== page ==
Thomas M. Herzog -- President and Chief Executive Officer

Michael, I thought about that and I must say if -- I've got a past in other sectors. We're one that dealing with a single sector. When you start dealing with multiple sectors, it becomes much more complex as you can imagine. And I will say the senior housing sector is a far different animal to forecast than the others that have ever dealt with. And so we almost need to see how the year completes out to get a feel for the fourth quarter. See how January looks before we set guidance for the year, because there are so many moving parts and even the moving parts despite the difficulty in the transitions, it comes down to -- think in terms of assets that are often at 15%, 20%, 25%, 30% margins. Smaller changes in the NOI, it could be rents, it could be expenses, a variety of different things can cause some pretty dramatic changes in the numbers, and that's especially true when we have a small pool like we have in SHOP .

I was -- what I worry about in SHOP, yes, that we can have a change that is literally immaterial to our outcome for earnings for the year, but it can swing this metric that seem so exceedingly important to the Street, because I know that they're comparing us to certain peers where it's an enormous number in their portfolio. And so we have a tenancy to want to get enough time to model it as best we can to get good estimates on that number, it would be hard for us to come out with full guidance. Early when we've got the SHOP number that we want to dial in as best we can. So I'm inclined not to come out with specific guidance at NAREIT, but rather get the directional guidance as we can, like I just did and then dial it in in February.

Michael Bilerman -- Citigroup -- Analyst

Listen, I agree with you on same-store, there is way too much focus when all three view calculated different way. I mean, Welltower doesn't calculated the same between their SEC filings and the supplemental. Where do you stand, at least, trying to come together. You know, the industrial REITs came together 24 months ago, to at least agree to a common definition on same-store, is that something that you feel you can do, that there is willingness to do?

Thomas M. Herzog -- President and Chief Executive Officer

Yeah, Michael, it's something that we would gladly do, but it requires all parties to want to come together and come to a common definition. So if we find that our peers want to do the same, we will be the first to sign up.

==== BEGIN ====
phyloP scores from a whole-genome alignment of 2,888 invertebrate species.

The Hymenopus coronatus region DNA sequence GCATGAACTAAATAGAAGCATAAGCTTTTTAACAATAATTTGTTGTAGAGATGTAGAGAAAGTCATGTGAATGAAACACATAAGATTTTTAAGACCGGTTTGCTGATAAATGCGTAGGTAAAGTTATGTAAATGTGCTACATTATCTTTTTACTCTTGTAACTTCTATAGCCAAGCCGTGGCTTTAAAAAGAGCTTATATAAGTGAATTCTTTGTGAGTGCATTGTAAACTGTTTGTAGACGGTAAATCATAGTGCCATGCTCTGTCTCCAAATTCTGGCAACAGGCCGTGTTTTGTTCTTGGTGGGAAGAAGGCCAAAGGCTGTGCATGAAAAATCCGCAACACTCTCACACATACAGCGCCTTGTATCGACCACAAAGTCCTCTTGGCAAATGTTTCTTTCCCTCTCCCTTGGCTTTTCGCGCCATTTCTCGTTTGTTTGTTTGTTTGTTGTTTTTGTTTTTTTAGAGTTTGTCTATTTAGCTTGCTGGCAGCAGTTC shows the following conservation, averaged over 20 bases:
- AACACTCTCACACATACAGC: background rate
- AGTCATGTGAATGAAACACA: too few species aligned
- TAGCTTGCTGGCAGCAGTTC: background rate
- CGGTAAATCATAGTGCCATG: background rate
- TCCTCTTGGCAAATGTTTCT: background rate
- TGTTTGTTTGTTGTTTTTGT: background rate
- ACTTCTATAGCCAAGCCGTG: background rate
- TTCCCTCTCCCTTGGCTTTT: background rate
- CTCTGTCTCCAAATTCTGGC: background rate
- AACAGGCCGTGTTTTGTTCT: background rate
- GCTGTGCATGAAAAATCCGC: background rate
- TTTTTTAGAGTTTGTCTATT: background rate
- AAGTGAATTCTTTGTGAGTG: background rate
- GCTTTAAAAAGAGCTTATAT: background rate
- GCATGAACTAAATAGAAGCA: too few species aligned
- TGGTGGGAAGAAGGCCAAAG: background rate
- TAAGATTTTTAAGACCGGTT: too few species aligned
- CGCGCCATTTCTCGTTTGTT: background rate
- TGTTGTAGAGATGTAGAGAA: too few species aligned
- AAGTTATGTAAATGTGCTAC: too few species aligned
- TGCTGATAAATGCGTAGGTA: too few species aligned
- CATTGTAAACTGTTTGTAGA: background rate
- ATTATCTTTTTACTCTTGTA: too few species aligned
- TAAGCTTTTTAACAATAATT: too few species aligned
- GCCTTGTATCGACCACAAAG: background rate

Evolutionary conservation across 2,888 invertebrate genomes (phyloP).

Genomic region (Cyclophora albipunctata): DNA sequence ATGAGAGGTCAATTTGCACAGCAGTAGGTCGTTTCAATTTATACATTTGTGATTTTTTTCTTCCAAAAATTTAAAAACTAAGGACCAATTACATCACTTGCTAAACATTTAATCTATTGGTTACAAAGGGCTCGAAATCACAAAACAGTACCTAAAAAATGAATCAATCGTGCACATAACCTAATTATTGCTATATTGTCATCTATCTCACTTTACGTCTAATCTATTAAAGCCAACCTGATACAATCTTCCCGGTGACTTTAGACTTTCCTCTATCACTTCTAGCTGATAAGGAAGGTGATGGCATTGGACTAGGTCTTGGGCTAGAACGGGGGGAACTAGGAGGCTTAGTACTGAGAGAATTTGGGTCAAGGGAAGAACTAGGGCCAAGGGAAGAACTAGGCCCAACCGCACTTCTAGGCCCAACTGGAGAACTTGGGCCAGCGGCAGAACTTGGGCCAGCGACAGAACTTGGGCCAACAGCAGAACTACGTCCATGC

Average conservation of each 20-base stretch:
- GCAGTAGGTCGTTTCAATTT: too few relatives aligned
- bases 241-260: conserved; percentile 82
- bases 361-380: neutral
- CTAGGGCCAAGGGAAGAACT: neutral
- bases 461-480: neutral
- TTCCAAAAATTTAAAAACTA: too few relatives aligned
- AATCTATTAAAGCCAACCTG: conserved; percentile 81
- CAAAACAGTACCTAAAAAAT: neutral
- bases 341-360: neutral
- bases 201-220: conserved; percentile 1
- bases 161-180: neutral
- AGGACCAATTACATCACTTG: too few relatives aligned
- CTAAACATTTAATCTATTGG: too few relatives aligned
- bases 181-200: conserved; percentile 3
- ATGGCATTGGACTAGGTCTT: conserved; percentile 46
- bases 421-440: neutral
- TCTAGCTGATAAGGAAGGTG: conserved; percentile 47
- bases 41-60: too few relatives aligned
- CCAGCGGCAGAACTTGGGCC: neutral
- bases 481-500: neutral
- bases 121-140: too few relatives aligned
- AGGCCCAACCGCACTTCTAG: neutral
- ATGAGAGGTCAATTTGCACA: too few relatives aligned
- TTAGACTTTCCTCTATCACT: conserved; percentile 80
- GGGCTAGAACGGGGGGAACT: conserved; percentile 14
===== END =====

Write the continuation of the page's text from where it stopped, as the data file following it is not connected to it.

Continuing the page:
Michael Bilerman -- Citigroup -- Analyst

Last one, just on same-store. I guess, you must have listened to the Welltower event of this call. I'm sure, Scott, listened to Welltower, because he had some really nice comments [Indecipherable] on it. But from the same-store perspective, where do you lean in terms of the description of the sale of the senior housing operating environment, overall?

Thomas M. Herzog -- President and Chief Executive Officer

Yeah, Michael, I guess we would be somewhere in between --

Michael Bilerman -- Citigroup -- Analyst

What did you say, I can't hear you that well and you're very distant.

Thomas M. Herzog -- President and Chief Executive Officer

Michael, I would just say the industry environment is generally in line with what we've been talking about for the past two years, so it's challenging. Certain markets are better positioned than others, certain operators are better positioned than others. We're starting to see modest signs of improvement in more markets than we would have a year ago. In general, our portfolio is performing in line with what we expected at the beginning of the year, even though it's a really small portfolio and hard to forecast. So our view hasn't changed on industry fundamentals. We didn't see any dramatic change in the third quarter, but that doesn't mean that somebody else did and it's a very local business, especially, if you got transition assets in the pool that I certainly wouldn't disagree with any comments that were made by anyone else. But we can't comment more specifically on what we're seeing as well as the conversations we have with operators, you have bigger footprints.

And I would just say, our view is that it's challenging, it's been challenging, things are getting better, but it's going to take a little bit more time to improve, at least, at a national level. There are certain pockets that are doing extremely well already, Oakmont is a great example, Aegis is a great example. So there are sub-markets and operators that are making a lot of money right now and would be confused by anyone talking about a challenging operating environment and then there are others at the exact opposite end of that spectrum, particularly in smaller markets with older assets in particular, if you're in the middle of the transition. So I think it requires a lot of nuance about what portfolio you're talking about, it would be best to avoid sweeping generalizations about senior housing.

Michael Bilerman -- Citigroup -- Analyst

Right. Okay. Thanks for the time.

Thomas M. Herzog -- President and Chief Executive Officer

Thank you.

Operator

Our next question comes from Steven Valiquette from Barclays. Please go ahead with your question.